The Coach: Caution led to passback ban and the game changed forever

As Scotland manager in 1990, Andy Roxburgh suffered the shock of losing to Costa Rica. Now Uefa's technical director, he recalls that disappointment and reflects on the way football has changed in the 20 years since
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The Independent Online

We qualified for that World Cup by knocking out France and then beat Argentina, the reigning world champions, a few months before it started. I wish we hadn't started against an almost unknown team in Costa Rica – it would have been better for us to play one of the well-established sides. There are a number of reasons why we didn't get off to a good start – more to do with us than anybody else – but we just literally had a bad day.

If it had ended up a dull 0-0, we would still have qualified, but it didn't. Having suffered the shock, we then had to face up to Sweden, who had barely lost a game for two years. Because of all the negativity we had an enormous challenge to get back on track but all credit to our boys, they did that – they managed to win 2-1.

Against Brazil on a terrible night in Turin we were taking at least a draw out of the game and then had this freak late goal that pulled the carpet from under our feet. It left us frustrated. I thought we had the ability to become the first Scottish team to go to the next level and because of this freakish result in the opening game we didn't do it. There was terrible frustration and it still lives with me.

In the history of World Cups, Italia 90 was the lowest-scoring. Many teams were still trying to play, trying to be creative, but if you look at it, a lot of the games were not exactly thrillers. In that era there was this feeling that you could be successful by being cautious. From 1986 to 1991, we had three European Cup finals that were 0-0 and went to penalties. It was very tough, very disciplined, and with many of the games you couldn't describe them as high-risk.

A number of elements at that time needed to be corrected and they were. The passback rule was changed – that was one way of killing the game, pass it back to the keeper and he would pick it up. A lot of people have said to me the best change that ever happened was when you couldn't pass it back because that took an element of negativity out of the game and speeded it up.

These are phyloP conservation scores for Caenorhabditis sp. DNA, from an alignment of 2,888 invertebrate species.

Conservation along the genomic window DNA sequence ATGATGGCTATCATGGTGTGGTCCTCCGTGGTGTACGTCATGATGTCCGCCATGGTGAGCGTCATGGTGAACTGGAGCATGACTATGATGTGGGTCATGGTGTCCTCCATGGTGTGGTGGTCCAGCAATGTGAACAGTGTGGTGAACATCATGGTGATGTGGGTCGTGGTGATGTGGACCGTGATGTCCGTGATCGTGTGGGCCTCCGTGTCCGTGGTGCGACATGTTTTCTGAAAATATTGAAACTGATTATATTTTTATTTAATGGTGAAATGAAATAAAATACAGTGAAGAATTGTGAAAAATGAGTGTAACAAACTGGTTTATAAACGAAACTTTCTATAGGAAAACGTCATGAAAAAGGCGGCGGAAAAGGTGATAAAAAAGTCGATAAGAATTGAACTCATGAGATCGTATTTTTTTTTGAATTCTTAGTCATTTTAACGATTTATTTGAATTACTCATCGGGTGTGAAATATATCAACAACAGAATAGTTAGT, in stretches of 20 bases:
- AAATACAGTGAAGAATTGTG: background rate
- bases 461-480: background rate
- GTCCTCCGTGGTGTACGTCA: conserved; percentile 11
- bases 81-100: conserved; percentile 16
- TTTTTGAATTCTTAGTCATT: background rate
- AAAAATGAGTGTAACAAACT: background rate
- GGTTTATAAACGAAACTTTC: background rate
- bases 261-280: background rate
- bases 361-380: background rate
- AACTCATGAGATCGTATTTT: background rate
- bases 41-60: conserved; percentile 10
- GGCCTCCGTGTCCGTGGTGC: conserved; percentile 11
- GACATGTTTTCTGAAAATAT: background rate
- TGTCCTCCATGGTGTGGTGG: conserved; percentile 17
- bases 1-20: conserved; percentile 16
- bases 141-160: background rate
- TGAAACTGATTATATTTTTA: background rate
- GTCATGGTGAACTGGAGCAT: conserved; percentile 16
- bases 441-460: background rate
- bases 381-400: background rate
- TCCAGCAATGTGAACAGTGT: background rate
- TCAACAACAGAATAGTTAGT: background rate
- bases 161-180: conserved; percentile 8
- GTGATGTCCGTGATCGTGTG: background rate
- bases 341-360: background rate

The next World Cup in 1994 was the first time we had three points for a win. Holland drew three games in the first round in Italy and got through, while we won a match [in Italy] and got two points. There is no doubt the move to three points was done deliberately to make teams try to win and not play for a draw. There was a better reward if you went for it.

You also had intense pressure from Fifa about tackling from the back to protect players who were creative. So there were a number of things that triggered a reaction.

The game has also become faster, more technical, and probably more spectacular. Part of that is television. The satellite went up and the impact was enormous. Because of the intense scrutiny of teams with wall-to-wall satellite TV, people were under far more pressure to win games and also play in a more attractive way. Over the last 20 years, you can't hide any more. Even if you are winning, if the performances are poor then you'll be attacked almost as much as for having bad results.

Since Italia 90, when Cameroon reached the last eight, the African dimension has increased dramatically in European football. We see the likes of Didier Drogba and what they have brought is athleticism and fantastic skill. The game has become this marriage between skill and speed, and African players have added to that.

A lot of very good players have come to Europe from Africa and that benefits their national teams. No one should be surprised if African teams do well in the World Cup.

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